Journal: Why The Alfa Romeo GTV6 Is Pornography For Engineers

Why The Alfa Romeo GTV6 Is Pornography For Engineers

By Davide Cironi
February 1, 2016
19 comments

The Alfa Romeo GTV6 is so much more than a pretty face. Underneath its skin, this car is pornography for engineers, and here’s why.

In 1980, the Alfa Romeo Alfetta GTV6 came out with a 60° V6 engine from the Alfa 6, fitted on a shortened Alfetta chassis. A transaxle, De Dion rear suspension, and Watt’s parallelogram linkage worked away together at the back, with wishbone suspension up front. The front brakes had ventilated discs, and the rears were inboard. Even its front camber was increased significantly to reduce understeer, over models fitted with a 4-cylinder engine.

Did you tune out? Here’s a three-word recap: it is athletic.

The history of motorsport agrees. The GTV6 won the European Touring Car Championship from 1982 to 1985, against Audi, BMW, and Jaguar. It won the BTCC with Andy Rouse, then France, Italy, Australia…winning everywhere. It plunged into rally with the crazy French ace Yves Loubet, winning its class four years in succession from 1983 to 1986 in the Tour de Corse.

Its 2,500-cc, 160 horsepower, 0-60 in 8 seconds, and 128 mph top speed is quick enough to make a Porsche 911 SC driver nervous. As a plus, Giorgetto Giugiaro from the newborn Italdesign consultancy drew a totally new line for a four-person GT—hello, Audi A7, Alfa Romeo did it 40 years ago.

Then you start shifting gears and think: “How is even possible they worsened the perfect Giulia gearbox with the Alfetta?” On your way down to second gear in the examples I’ve driven, you have to be a good old school manual master if you don’t want to scrape something. This makes it even more of a professional car in my opinion—or maybe that’s just describing a complaint as a strength.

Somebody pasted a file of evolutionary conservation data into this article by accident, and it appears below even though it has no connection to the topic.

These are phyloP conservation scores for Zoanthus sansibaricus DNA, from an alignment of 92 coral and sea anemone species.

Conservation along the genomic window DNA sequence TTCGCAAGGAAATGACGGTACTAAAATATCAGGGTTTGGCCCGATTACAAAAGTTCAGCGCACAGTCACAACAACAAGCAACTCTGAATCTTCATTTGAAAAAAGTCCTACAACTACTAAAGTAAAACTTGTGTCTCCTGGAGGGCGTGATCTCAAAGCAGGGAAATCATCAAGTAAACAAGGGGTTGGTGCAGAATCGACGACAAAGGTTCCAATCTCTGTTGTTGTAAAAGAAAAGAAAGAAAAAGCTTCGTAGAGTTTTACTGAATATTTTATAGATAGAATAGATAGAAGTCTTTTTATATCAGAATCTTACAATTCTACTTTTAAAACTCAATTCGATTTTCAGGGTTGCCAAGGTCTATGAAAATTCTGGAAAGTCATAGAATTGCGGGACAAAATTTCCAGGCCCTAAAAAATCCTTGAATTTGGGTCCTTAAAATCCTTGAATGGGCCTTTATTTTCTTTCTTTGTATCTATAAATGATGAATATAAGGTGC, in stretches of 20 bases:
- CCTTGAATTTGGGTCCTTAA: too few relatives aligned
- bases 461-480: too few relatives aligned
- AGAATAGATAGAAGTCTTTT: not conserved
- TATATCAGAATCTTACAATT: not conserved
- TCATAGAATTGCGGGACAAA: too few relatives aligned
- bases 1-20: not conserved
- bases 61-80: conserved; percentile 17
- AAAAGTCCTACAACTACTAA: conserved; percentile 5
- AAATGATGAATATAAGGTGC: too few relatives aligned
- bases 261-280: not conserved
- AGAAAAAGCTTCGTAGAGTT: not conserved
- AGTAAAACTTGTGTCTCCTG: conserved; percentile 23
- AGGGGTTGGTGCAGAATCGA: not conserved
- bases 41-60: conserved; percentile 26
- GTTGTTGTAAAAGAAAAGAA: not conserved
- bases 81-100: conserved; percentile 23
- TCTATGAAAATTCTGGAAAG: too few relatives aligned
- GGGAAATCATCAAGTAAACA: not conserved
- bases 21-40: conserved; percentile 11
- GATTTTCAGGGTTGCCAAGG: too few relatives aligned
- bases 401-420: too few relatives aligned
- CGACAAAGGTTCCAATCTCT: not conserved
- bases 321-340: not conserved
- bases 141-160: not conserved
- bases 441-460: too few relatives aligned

It’s rewarding to learn to extract the most from the car, but if you wanna go faster through the gears,  stay with the older Giulia and GT versions. (It’s a shame the older cars had no V6 engine. Maybe I should build one with a 3.2-litre GTA engine? In Italy, it’s already been done…)

The first two things I love to notice when approaching to the GTV6 are the scent of its interior, which is petrol, wood, and that unique Alfa Romeo smell. Then I enjoy the noise of the door closing from inside. It’s a ritual: sit down, close the door with that nice old sound, take a few breaths, and turn the key.

Then, ok, the show starts: Giuseppe Busso’s violin. There is a specific note this engine can reach, around 5,000 rpm, that is an audible injection of endorphins. Every time, my mind gets drugged when I keep the right foot on that precise note for long enough.

I’m already organizing another test with a very mean and obscure GTV6…only with a tuned engine and approximately 240 horsepower, done in an all black livery and wide body. It goes to show that these cars are still alive—ask the MiTo and Fiat 500 Abarth drivers who tried to pass me during the drive back.

The youngbloods had no idea what they were in for when flying along in formation with this old, gray, loud, and weirdly-shaped car. Now they have.

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19 Comments on "Why The Alfa Romeo GTV6 Is Pornography For Engineers"

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Chris Cardwell

I couldn’t agree more with you. I have had the privilege of owning a 1081 2000GTV for several years and though not a GTV6 I am constantly amazed at it’s capabilities giving many a modern car a run for it’s money.
I also own a number of Series 101and 105 but it is the 116 that I prefer to actually DRIVE.

alfavirusnz
alfavirusnz
I heartily agree with David. The specs do read well and the car is a brlliant drive IF you can accept its differences. Having had Porsches I would agree with David that despite the ‘armchair experts” saying impossible this car can stay easily with a 911SC in real road conditions being powerful (you`d swear it has in Euro spec 200hp) and is agile with good brakes but it also has a trustworthyness to its handling which provides great confidence and has that ability to put its power down in a way a 105 or BMW can only dream about. When… Read more »
Renaud Bouin
Renaud Bouin